This may seem like an extreme example, but it’s nothing like as bad as some of the utter drivel that’s out there.

However perfect we think our work is, it’s always worth taking another look before touching that big Publish button – I find I’ll often notice glitches and inaccuracies in my writing just before that crucial point, and while most of these aren’t blatant blunders, they’re things I should have corrected earlier. Being a good writer means paying attention to the small things, and as Sergeant Phil Esterhaus didn’t used to say:

“Hey, hey, hey – let’s be careful with that detail out there!”

  9 comments for “How to Be a Crap Writer (Part 2)

  1. 18/12/2019 at 5:48 PM

    Great post Colin.
    You could add Londen to your MS Word dictionary. This feature comes in handy for Fantasy and Sci-Fi as we usually have many strange words and names. However, you chose a dangerous one, because the proper spelling of “London” would not get flagged.
    After you think you’re done and ready to publish, your manuscript should be read out loud in a slow and deliberate manner, preferably by another person while you silently read along.


    • 18/12/2019 at 7:04 PM

      Thanks Ernesto – good points. I do use the ‘Read Aloud’ feature on Word, which can highlight issues, but it’s not the same as hearing someone else read your work.

      Liked by 1 person

  2. 02/07/2016 at 1:14 PM

    Very interesting. “Fried Estrada” might be nonsense, but it’s very interesting nonsense. That one made me smile. Those title examples are just awful. I agree that it’s worth taking another look before publishing. I designed the cover for my first book (currently out of print,) and I discovered after publication that I had a typographical error in my bio where I listed my alma mater, an extra letter. Ugh. Sometimes, I would just point it out and make light of it.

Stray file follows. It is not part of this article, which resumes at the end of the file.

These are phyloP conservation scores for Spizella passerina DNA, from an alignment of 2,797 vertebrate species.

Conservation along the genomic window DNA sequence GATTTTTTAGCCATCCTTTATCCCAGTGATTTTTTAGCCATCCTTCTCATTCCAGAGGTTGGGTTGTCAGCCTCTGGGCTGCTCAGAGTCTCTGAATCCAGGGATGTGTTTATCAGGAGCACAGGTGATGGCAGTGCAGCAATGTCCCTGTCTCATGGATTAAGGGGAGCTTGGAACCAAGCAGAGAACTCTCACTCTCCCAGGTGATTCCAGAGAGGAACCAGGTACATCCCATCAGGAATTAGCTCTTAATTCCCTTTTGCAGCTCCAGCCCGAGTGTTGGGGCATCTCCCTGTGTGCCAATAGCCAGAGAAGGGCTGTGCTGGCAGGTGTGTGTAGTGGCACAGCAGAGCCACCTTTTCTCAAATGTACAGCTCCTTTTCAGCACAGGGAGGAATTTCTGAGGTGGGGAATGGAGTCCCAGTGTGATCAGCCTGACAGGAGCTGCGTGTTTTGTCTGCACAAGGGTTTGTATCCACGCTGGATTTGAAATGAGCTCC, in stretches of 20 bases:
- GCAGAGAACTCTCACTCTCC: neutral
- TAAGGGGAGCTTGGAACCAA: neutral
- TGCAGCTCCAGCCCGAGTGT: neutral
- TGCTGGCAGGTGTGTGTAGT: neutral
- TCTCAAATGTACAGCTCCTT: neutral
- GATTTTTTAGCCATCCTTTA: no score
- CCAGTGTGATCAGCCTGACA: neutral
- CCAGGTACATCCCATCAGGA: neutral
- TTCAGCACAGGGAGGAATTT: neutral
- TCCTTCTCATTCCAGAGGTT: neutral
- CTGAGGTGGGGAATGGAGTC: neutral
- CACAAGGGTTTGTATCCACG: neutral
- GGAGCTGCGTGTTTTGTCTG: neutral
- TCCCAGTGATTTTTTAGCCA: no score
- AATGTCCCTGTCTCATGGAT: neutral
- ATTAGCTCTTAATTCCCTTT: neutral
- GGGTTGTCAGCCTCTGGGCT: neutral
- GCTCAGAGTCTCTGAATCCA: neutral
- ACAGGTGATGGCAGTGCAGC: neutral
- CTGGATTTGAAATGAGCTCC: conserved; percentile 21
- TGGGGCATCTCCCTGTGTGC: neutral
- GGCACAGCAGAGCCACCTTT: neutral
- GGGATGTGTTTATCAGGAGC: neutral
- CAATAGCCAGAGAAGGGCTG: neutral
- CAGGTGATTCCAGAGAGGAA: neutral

• 02/07/2016 at 3:54 PM

      Yes, it’s easy done. Making light of it is a great idea, but you still feel a bit stupid when you notice things like that.


  3. 30/06/2016 at 5:11 PM

    In my experience, crap writing has a lot more to do with poor characters, lack of story structure, and lack of conflict than it does with typos. If an author can give a reader a good story, most readers will forgive an awful lot of the kinds of technical flaws that you’ve highlighted.

    Not that one shouldn’t strive to eliminate such errors …

    Liked by 1 person

    • 30/06/2016 at 6:00 PM

      True, but with writers who can’t get the basics right, I’m not even going to get as far as crap plot, crap structure etc. If they can hold my attention past the title, the first page and maybe the first chapter, I’ll usually continue reading. And books with great plots tend not to be full of typos. 😉


  4. 30/06/2016 at 12:37 PM

    Excellent advice, It is the little things that can make a huge glaring mistake obvious.

    Liked by 1 person